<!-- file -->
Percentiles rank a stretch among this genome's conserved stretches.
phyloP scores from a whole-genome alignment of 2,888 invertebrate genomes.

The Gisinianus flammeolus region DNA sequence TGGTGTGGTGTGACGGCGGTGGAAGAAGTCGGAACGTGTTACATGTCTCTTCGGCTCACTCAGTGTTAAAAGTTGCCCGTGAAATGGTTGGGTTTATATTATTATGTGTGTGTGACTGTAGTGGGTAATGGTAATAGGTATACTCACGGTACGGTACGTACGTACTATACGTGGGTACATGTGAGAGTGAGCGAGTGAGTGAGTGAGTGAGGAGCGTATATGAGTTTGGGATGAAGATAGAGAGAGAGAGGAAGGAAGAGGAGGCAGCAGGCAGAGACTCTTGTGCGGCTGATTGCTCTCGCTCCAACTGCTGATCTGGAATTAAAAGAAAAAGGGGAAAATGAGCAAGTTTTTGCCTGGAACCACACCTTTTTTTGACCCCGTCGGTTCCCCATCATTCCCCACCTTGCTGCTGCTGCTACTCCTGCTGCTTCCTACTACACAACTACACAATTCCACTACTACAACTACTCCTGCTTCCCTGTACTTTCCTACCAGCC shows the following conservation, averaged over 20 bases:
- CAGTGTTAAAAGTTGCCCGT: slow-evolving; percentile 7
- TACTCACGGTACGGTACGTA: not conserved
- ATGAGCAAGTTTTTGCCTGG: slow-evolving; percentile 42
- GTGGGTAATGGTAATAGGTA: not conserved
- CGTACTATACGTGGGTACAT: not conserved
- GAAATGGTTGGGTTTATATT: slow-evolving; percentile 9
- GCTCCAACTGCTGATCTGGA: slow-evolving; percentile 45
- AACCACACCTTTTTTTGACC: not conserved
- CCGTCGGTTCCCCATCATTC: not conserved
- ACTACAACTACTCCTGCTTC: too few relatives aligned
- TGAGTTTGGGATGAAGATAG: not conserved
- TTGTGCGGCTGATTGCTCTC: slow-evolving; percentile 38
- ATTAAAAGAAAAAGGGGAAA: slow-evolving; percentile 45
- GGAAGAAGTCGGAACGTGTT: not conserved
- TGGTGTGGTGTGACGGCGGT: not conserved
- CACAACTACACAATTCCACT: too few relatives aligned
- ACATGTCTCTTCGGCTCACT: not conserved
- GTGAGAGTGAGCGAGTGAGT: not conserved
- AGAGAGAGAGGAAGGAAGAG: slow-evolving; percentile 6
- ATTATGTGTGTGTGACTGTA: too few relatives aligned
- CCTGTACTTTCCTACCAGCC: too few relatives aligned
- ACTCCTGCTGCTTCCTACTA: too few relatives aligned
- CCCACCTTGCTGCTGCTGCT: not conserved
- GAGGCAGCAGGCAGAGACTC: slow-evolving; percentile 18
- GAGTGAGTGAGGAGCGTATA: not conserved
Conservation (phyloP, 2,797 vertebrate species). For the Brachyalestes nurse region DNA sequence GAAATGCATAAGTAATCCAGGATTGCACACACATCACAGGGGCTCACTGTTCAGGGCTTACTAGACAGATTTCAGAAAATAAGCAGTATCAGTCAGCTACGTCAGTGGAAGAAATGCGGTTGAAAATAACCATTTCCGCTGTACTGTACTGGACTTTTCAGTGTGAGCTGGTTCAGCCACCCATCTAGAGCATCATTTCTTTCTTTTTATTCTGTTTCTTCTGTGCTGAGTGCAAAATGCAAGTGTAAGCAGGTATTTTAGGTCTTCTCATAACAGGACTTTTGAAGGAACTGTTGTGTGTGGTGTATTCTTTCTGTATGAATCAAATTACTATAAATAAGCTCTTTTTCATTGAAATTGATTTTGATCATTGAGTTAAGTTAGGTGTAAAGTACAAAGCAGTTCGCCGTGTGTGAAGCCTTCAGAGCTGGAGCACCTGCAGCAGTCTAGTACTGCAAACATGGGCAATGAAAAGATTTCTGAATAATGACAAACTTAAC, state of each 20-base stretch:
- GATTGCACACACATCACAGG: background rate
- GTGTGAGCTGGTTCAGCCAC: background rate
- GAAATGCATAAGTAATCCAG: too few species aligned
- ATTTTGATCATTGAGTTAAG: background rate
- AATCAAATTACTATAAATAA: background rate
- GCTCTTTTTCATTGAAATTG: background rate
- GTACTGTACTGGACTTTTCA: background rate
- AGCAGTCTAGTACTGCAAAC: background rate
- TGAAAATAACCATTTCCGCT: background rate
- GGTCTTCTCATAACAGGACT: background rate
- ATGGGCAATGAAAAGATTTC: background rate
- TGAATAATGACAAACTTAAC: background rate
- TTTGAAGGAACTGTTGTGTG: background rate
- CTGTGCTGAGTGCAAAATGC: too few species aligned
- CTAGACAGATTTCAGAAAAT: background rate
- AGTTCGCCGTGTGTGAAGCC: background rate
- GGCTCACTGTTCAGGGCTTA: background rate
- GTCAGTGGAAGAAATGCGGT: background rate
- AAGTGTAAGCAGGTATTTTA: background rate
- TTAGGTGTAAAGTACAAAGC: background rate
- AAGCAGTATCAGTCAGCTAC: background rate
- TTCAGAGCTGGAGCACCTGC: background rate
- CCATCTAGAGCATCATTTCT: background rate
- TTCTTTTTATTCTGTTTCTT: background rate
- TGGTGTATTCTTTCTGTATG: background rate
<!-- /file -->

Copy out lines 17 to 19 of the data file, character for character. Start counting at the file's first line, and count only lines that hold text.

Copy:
- GGAAGAAGTCGGAACGTGTT: not conserved
- TGGTGTGGTGTGACGGCGGT: not conserved
- CACAACTACACAATTCCACT: too few relatives aligned